• Henri Poincaré (1900) "La theorie de Lorentz et la Principe de Reaction", Archives Néerlandaises, V, 253-78.
  • Henri Poincaré (1901) Science and Hypothesis
  • Henri Poincaré (1905) "Sur la dynamique de l'électron", Comptes rendus de l'Académie des Sciences, 140, 1504-8.

see

University level textbooks

Undergraduate

  • Feynman, Richard P. (2005). The Feynman Lectures on Physics. 2 (2nd ed.). Addison-Wesley. ISBN 978-0805390650. 
  • Fleisch, Daniel (2008). A Student's Guide to Maxwell's Equations. Cambridge University Press. ISBN 978-0521877619. 
  • Griffiths, David J. (1998). Introduction to Electrodynamics (3rd ed.). Prentice Hall. ISBN 0-13-805326-X. 
  • Hoffman, Banesh (1983). Relativity and Its Roots. W. H. Freeman. 
  • Krey, U.; Owen, A. (2007). Basic Theoretical Physics: A Concise Overview. Springer. ISBN 978-3-540-36804-5.  See especially part II.
  • Purcell, Edward Mills (1985). Electricity and Magnetism. McGraw-Hill. ISBN 0-07-004908-4. 
  • Reitz, John R.; Milford, Frederick J.; Christy, Robert W. (2008). Foundations of Electromagnetic Theory (4th ed.). Addison Wesley. ISBN 978-0321581747. 
  • Sadiku, Matthew N. O. (2006). Elements of Electromagnetics (4th ed.). Oxford University Press. ISBN 0-19-5300483. 
  • Schwarz, Melvin (1987). Principles of Electrodynamics. Dover. ISBN 0-486-65493-1. 
  • Stevens, Charles F. (1995). The Six Core Theories of Modern Physics. MIT Press. ISBN 0-262-69188-4. 
  • Tipler, Paul; Mosca, Gene (2007). Physics for Scientists and Engineers. 2 (6th ed.). W. H. Freeman. ISBN 978-1429201339. 
  • Ulaby, Fawwaz T. (2007). Fundamentals of Applied Electromagnetics (5th ed.). Pearson Education. ISBN 0-13-241326-4. 

Graduate

Older classics

Computational techniques

  • Chew, W. C.; Jin, J.; Michielssen, E. ; Song, J. (2001). Fast and Efficient Algorithms in Computational Electromagnetics. Artech House. ISBN 1-58053-152-0. 
  • Harrington, R. F. (1993). Field Computation by Moment Methods. Wiley-IEEE Press. ISBN 0-78031-014-4. 
  • Jin, J. (2002). The Finite Element Method in Electromagnetics (2nd ed.). Wiley-IEEE Press. ISBN 0-47143-818-9.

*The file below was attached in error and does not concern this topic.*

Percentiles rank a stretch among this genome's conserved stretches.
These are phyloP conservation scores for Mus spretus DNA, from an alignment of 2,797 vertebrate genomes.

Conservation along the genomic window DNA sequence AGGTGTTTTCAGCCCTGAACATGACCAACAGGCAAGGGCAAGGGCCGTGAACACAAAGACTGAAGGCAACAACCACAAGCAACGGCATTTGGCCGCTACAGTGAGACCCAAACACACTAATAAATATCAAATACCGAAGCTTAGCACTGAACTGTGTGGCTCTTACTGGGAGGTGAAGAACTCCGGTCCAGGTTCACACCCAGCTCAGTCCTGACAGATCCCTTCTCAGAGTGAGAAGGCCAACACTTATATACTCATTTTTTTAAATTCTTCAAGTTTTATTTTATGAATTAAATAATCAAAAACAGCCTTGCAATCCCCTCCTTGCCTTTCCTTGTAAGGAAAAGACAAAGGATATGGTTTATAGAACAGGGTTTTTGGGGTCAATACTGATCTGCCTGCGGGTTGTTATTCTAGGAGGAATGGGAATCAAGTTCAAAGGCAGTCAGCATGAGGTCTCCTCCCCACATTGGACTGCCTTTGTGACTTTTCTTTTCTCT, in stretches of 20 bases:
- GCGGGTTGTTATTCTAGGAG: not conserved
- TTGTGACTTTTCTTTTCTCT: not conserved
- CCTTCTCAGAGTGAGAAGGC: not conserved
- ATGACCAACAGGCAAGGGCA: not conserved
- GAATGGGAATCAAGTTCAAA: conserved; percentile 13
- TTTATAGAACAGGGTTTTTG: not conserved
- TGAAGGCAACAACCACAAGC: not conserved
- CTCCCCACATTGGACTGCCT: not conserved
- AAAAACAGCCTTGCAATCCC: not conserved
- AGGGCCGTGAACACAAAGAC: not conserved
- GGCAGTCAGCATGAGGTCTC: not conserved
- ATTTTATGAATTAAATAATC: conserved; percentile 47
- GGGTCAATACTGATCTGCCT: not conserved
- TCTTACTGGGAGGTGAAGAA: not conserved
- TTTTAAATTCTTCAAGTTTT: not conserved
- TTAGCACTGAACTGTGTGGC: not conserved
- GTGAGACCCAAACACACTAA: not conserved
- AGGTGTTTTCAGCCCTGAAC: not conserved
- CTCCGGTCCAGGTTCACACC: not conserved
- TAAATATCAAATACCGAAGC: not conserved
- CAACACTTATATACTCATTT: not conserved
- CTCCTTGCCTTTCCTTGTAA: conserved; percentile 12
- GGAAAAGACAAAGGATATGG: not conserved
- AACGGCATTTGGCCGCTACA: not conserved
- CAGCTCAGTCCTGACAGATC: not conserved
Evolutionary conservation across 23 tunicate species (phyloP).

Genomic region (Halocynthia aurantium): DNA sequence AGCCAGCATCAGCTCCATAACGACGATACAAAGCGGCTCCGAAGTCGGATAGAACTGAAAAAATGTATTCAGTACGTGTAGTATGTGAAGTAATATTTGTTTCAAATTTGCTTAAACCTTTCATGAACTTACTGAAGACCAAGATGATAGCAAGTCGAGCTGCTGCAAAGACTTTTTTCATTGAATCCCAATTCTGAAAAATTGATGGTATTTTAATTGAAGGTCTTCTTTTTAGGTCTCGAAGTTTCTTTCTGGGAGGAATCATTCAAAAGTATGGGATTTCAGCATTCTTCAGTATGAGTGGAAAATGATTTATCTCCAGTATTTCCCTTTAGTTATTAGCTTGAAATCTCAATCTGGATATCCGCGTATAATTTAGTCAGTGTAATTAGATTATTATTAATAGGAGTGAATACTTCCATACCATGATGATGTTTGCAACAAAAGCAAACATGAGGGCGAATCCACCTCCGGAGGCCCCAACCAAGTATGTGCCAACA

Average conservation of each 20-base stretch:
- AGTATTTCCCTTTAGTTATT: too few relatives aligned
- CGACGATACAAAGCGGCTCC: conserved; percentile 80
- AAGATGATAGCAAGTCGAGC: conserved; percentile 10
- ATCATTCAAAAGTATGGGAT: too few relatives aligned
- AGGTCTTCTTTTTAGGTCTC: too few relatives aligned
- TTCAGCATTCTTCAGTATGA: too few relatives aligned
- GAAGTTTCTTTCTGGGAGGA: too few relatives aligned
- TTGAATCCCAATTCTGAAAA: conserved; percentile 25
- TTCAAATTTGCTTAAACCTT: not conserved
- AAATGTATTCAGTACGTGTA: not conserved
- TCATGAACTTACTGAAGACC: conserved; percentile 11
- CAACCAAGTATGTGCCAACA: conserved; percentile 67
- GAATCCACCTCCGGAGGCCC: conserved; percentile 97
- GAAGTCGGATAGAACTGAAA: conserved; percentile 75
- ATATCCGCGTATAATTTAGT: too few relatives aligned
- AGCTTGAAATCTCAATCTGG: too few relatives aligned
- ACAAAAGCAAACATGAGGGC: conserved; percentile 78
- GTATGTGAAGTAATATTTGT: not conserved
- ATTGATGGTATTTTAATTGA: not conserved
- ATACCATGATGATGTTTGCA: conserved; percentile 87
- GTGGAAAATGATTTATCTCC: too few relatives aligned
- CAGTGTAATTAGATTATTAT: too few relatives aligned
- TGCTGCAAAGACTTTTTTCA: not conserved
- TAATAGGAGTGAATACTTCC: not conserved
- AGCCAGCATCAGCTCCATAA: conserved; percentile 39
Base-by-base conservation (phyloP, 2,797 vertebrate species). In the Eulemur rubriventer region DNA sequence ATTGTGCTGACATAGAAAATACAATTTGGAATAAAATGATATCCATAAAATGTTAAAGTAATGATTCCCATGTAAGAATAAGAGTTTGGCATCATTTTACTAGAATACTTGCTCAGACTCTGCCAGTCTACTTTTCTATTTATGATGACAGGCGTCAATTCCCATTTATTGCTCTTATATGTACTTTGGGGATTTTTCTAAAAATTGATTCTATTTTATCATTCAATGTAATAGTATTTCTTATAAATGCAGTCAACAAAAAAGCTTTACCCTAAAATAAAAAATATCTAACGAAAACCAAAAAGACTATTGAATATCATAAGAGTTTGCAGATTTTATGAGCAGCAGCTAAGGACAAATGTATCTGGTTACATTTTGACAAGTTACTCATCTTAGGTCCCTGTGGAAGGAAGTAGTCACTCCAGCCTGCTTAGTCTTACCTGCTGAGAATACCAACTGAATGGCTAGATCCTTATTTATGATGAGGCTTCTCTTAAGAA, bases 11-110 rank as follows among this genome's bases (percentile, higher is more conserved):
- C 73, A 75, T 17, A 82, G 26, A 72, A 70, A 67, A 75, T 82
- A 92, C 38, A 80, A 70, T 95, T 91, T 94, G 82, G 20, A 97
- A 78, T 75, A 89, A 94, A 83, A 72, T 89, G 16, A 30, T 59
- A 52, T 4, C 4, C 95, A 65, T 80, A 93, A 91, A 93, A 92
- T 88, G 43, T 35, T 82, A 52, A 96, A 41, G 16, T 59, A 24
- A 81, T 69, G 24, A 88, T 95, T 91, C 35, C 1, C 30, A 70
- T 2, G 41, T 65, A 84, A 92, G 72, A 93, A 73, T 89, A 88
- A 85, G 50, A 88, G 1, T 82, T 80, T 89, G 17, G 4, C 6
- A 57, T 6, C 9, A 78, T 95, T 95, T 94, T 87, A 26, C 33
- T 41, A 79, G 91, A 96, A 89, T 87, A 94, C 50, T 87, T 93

• Lounesto, Pertti (1997). Clifford Algebras and Spinors. Cambridge University Press..  Chapter 8 sets out several variants of the equations using exterior algebra and differential forms.
  • Taflove, Allen; Hagness, Susan C. (2005). Computational Electrodynamics: The Finite-Difference Time-Domain Method (3rd ed.). Artech House. ISBN 1-58053-832-0. 

External links

Modern treatments

Historical

Other


Simple English

In 1868, James Clerk Maxwell found four equations to describe all the things relating to electromagnetism:

Contents

Maxwell's Equations in the classical forms

Name Differential form Integral form
Gauss' law: \nabla \cdot \mathbf{D} = \rho \oint_S \mathbf{D} \cdot d\mathbf{A} = \int_V \rho \cdot dV
Gauss' law for magnetism
(absence of magnetic monopoles):
\nabla \cdot \mathbf{B} = 0 \oint_S \mathbf{B} \cdot d\mathbf{A} = 0
Faraday's law of induction: \nabla \times \mathbf{E} = -\frac{\partial \mathbf{B}} {\partial t} \oint_C \mathbf{E} \cdot d\mathbf{l} - \oint_C \mathbf {B} \times \mathbf{v} \cdot d{\mathbf {l}} = - \ { d \over dt } \int_S \mathbf{B} \cdot d\mathbf{A}
Ampère's law
(with Maxwell's extension):
\nabla \times \mathbf{H} = \mathbf{J} + \frac{\partial \mathbf{D}} {\partial t} \oint_C \mathbf{H} \cdot d\mathbf{l} = \int_S \mathbf{J} \cdot d \mathbf{A} +

\int_S\frac{\partial \mathbf{D} }{\partial t}\cdot d \mathbf{A}

where the following table provides the meaning of each symbol and the SI unit of measure:

Symbol Meaning SI Unit of Measure
\mathbf{E} electric field volt per metre
\mathbf{H} magnetic field strength ampere per metre
\mathbf{D} electric displacement field coulomb per square metre
\mathbf{B} magnetic flux density
also called the magnetic induction.
tesla, or equivalently,
weber per square metre
\ \rho \ free electric charge density,
not counting the dipole charges bound in a material.
coulomb per cubic metre
\mathbf{J} free current density,
not counting polarization or magnetization currents bound in a material.
ampere per square metre
d\mathbf{A} differential vector element of surface area A, with very small
magnitude and direction normal to surface S
square meters
dV \ differential element of volume V enclosed by surface S cubic meters
d \mathbf{l} differential vector element of path length tangential to contour C enclosing surface c meters
\mathbf{v} instantaneous velocity of the line element d\mathbf{l} defined above (for moving circuits). meters per second